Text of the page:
The 26th Division in 1914-1918

The history of 26th Division

This Division was established in September 1914 as part of Army Order 388 authorising Kitchener's Third New Army, K3. The units began to to assemble in the Salisbury Plain area from September 1914. Khaki uniform and equipment were not made available until February-April 1915 and in the meantime eveything was improvised.

Embarkation for France began in September 1915 and the concentration of units at Guignemicourt (west of Amiens) was completed before the end of the month. However, the Division was not destined to remain on the Western Front, because in November 1915 it moved to Salonika where it then remained.

On 2 November, the Division concentrated at Flesselles and moved to Salonika via embarkation at Marseilles. On 26 December 1915, units began to move from Lembet to Happy Valley Camp and all units were in place there by 8 February 1916. The 26th Division remained in the Salonika theatre for the rest of the war, taking part in the following operations:

1916
10-18 August 1916: the Battle of Horseshoe Hill

1917
24-25 April and 8-9 May 1917: the Battles of Doiran

1918
The Division lost a number of units in mid 1918; they were transferred to France
18-19 September 1918: the Battle of Doiran
22-30 September 1918: the Pursuit to the Strumica Valley.

Forward units crossed the Serbian-Bulgarian boundary on 25 September 1918. Hostilities with Bulgaria ceased two days later. The Division advanced towards Adrianople (as the war with Turkey was still underway) but this also soon ceased. 26th Division successively became part of the Army of the Danube and then of the Occupation of Bulgaria. Demobilisation began in February 1919, with Italian troops arriving to replace the dwindling British presence. By 10 May 1919, the Division ceased to exist..

The 26th Division had suffered casualties of 8,022 killed, wounded and missing during the war but vastly larger numbers sick with malaria, dysentery and other diseases rife in the Salonika theatre.

The order of battle of the 26th Division

77th Brigade  
8th Bn, the Royal Scots Fusiliers  
11th Bn, the Cameronians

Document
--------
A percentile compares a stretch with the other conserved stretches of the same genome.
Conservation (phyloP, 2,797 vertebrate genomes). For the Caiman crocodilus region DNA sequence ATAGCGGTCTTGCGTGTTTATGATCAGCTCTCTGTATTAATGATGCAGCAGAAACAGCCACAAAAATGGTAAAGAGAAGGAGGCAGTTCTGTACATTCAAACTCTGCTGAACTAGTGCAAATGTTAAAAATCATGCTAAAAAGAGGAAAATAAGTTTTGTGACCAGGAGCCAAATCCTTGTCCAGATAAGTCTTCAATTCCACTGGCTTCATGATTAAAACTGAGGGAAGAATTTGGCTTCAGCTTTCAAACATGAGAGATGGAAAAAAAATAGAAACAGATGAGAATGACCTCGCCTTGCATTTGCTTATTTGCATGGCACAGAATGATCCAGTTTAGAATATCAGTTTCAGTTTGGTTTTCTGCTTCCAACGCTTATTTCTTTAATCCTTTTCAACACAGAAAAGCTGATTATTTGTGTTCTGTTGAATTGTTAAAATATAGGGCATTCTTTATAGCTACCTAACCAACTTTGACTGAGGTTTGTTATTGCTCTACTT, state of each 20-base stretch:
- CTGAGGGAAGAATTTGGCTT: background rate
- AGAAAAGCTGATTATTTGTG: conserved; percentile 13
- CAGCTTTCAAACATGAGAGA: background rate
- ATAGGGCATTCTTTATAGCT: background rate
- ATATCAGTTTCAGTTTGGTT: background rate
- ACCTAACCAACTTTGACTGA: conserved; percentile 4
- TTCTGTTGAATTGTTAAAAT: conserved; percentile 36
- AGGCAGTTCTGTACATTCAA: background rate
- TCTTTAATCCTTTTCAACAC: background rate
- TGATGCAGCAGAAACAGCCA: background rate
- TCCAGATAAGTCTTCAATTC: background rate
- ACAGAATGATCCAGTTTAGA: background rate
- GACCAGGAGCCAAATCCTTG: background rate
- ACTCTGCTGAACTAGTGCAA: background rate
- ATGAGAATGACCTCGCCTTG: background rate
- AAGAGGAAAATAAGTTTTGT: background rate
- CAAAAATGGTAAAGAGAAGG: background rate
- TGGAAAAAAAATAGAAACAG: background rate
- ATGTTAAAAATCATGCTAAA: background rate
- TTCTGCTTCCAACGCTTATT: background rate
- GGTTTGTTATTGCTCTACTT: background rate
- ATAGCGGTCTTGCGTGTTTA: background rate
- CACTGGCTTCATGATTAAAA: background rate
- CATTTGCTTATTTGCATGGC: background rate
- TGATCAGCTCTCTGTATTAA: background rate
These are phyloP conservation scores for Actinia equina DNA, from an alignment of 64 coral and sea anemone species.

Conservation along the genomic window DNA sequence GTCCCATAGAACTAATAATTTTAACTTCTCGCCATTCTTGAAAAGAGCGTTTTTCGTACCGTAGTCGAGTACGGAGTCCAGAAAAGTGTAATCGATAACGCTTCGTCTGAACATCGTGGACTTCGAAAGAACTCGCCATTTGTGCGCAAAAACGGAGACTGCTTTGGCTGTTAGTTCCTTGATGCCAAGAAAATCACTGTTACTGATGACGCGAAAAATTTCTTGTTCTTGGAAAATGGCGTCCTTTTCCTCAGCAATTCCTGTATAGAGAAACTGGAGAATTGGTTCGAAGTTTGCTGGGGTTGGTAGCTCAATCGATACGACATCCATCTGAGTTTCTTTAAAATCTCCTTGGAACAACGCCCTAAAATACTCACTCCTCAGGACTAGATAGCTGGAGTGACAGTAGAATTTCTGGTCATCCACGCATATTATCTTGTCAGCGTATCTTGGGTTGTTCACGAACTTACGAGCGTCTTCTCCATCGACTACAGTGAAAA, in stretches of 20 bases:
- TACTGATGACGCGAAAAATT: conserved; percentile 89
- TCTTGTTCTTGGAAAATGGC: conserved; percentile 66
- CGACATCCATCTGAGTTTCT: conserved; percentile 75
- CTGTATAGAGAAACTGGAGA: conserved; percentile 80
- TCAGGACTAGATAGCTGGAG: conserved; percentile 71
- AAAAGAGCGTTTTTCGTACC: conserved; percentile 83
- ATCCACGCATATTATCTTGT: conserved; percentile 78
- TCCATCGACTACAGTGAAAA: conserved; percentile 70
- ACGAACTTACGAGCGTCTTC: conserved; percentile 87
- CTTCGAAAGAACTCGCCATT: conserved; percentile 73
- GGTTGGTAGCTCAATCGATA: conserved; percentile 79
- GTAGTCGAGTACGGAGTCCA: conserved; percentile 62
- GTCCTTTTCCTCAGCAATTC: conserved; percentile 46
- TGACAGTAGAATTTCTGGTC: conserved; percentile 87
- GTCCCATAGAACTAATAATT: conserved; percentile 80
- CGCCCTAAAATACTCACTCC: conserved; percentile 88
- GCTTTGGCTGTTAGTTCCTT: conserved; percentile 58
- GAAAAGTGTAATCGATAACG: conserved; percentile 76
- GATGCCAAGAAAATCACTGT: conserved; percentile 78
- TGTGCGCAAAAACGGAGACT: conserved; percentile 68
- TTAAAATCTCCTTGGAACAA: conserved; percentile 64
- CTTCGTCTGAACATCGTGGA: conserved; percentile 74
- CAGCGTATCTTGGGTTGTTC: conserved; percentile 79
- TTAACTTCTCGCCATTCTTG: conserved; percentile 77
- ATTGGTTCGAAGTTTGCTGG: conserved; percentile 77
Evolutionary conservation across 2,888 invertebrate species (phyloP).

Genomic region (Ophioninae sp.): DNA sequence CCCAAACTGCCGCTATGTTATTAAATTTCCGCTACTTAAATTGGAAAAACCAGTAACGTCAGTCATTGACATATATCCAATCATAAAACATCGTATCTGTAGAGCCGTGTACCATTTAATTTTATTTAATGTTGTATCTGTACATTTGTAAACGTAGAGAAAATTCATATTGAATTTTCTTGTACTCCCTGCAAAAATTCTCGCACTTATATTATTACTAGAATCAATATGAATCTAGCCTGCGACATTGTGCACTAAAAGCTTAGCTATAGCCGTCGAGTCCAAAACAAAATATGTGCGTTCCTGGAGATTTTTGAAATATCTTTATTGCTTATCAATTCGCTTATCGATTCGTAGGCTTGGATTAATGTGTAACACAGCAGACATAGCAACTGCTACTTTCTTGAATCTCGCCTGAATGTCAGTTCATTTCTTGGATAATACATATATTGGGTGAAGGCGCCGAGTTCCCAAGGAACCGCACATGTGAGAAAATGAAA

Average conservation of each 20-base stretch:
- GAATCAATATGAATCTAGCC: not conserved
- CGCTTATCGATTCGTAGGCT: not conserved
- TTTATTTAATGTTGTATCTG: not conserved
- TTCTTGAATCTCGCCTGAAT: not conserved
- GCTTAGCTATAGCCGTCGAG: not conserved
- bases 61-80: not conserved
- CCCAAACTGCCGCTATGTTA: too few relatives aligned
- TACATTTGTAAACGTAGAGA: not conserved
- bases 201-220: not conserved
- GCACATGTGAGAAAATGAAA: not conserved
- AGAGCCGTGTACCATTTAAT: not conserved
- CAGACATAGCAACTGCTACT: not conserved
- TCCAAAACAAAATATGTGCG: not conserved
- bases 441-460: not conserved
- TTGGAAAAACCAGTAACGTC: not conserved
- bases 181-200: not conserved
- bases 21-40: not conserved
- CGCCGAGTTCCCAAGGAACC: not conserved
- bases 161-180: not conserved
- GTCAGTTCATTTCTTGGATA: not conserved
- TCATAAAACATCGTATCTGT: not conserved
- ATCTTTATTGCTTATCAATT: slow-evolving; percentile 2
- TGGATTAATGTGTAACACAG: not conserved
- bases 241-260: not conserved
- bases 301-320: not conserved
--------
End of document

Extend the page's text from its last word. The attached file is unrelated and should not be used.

10th Bn, the Black Watch left 30 June 1918
12th Bn, the Argyll & Sutherland Highlanders  
77th Machine Gun Company joined 24 July 1916
77th SAA Section Ammunition Column joined 27 July 1916
77th Trench Mortar Battery joined 3 November 1916
   
78th Brigade  
9th Bn, the Gloucestershire Regiment left 4 July 1918
11th Bn, the Worcestershire Regiment  
7th Bn, the Ox & Bucks. Light Infantry  
7th Bn, the Royal Berkshire Regiment  
78th Machine Gun Company joined 22 July 1916
78th SAA Section Ammunition Column joined 27 July 1916
78th Trench Mortar Battery joined 12 November 1916
   
79th Brigade  
10th Bn, the Devonshire Regiment  
8th Bn, the Duke of Cornwall's Light Infantry  
12th Bn, the Hampshire Regiment  
7th Bn, the Wiltshire Regiment left 16 June 1918
79th Machine Gun Company joined 15 July 1916
79th SAA Section Ammunition Column joined 27 July 1916
79th Trench Mortar Battery joined 3 November 1916
   
Divisional Troops  
10th Bn, the Gloucestershire Regiment left August 1915
8th Bn, the Ox & Bucks. Light Infantry became Divisional Pioneer Battalion in February 1915
8th Bn, the Royal Berkshire Regiment left August 1915
   
Divisional Mounted Troops  
A Sqn, the Lothians & Border Horse Yeomanry joined 30 July 1915, left 29 November 1916
26th Divisional Cyclist Company, Army Cyclist Corps formed 4 January 1915, left 16 December 1916
   
Divisional Artillery  
CXIV Brigade, RFA  
CXV Brigade, RFA  
CXVI Brigade, RFA  
CXVII Brigade, RFA left 9 August 1917 for 74th (Yeomanry) Division
26th Divisional Ammunition Column RFA transferred to XII Corps Ammunition Column, 22 January 1917. 22nd Division retained the Brigade Ammunition Columns
131st Heavy Battery, RGA raised with the Division in January 1915 but moved to France joining XXIII Heavy Artillery Brigade on 12 March 1916
LVII Brigade, RFA joined September 1917
XXXI Brigade, RFA briefly attached 17 June to 24 August 1917
IV Highland Mountain Brigade, RGA briefly attached in August 1918
   
Royal Engineers  
95th Field Company left 29 January 1915 for 16th (Irish) Division
96th Field Company left 1 February 1915 for 20th (Light) Division
107th Field Company joined 30 January 1915 from 35th Division
108th Field Company joined 30 January 1915 from 35th Division
131st Field Company joined 25 April 1915
26th Divisional Signals Company  
   
Royal Army Medical Corps  
78th Field Ambulance joined 25 August 1915
79th Field Ambulance joined 25 August 1915
80th Field Ambulance joined 25 August 1915
43rd Sanitary Section  
   
Other Divisional Troops  
26th Divisional Train ASC 202, 203, 204 and 205 Companies ASC joined in November and December 1914 but remained when the Division moved to Salonika, becoming the 32nd Divisional Train. 112, 113, 114 and 115 Coys ASC then transferred from 11th (Northern) Division. On 22 January 1916, the Train was on board the "Norseman" when it was torpedoed in the Gulk of Salonika but all personnel were saved, although 600 mules lost their lives. In October 1916 the Train was reorganised into "Pack and Wheel Echelons"; in July 1917 it was further reorganised, to suit local conditions
38th Mobile Veterinary Section AVC  
817th Divisional Employment Company formed October 1917
26th Divisional Motor Ambulance Workshop joined June 1915 but remained in France

There is no published history of the Division.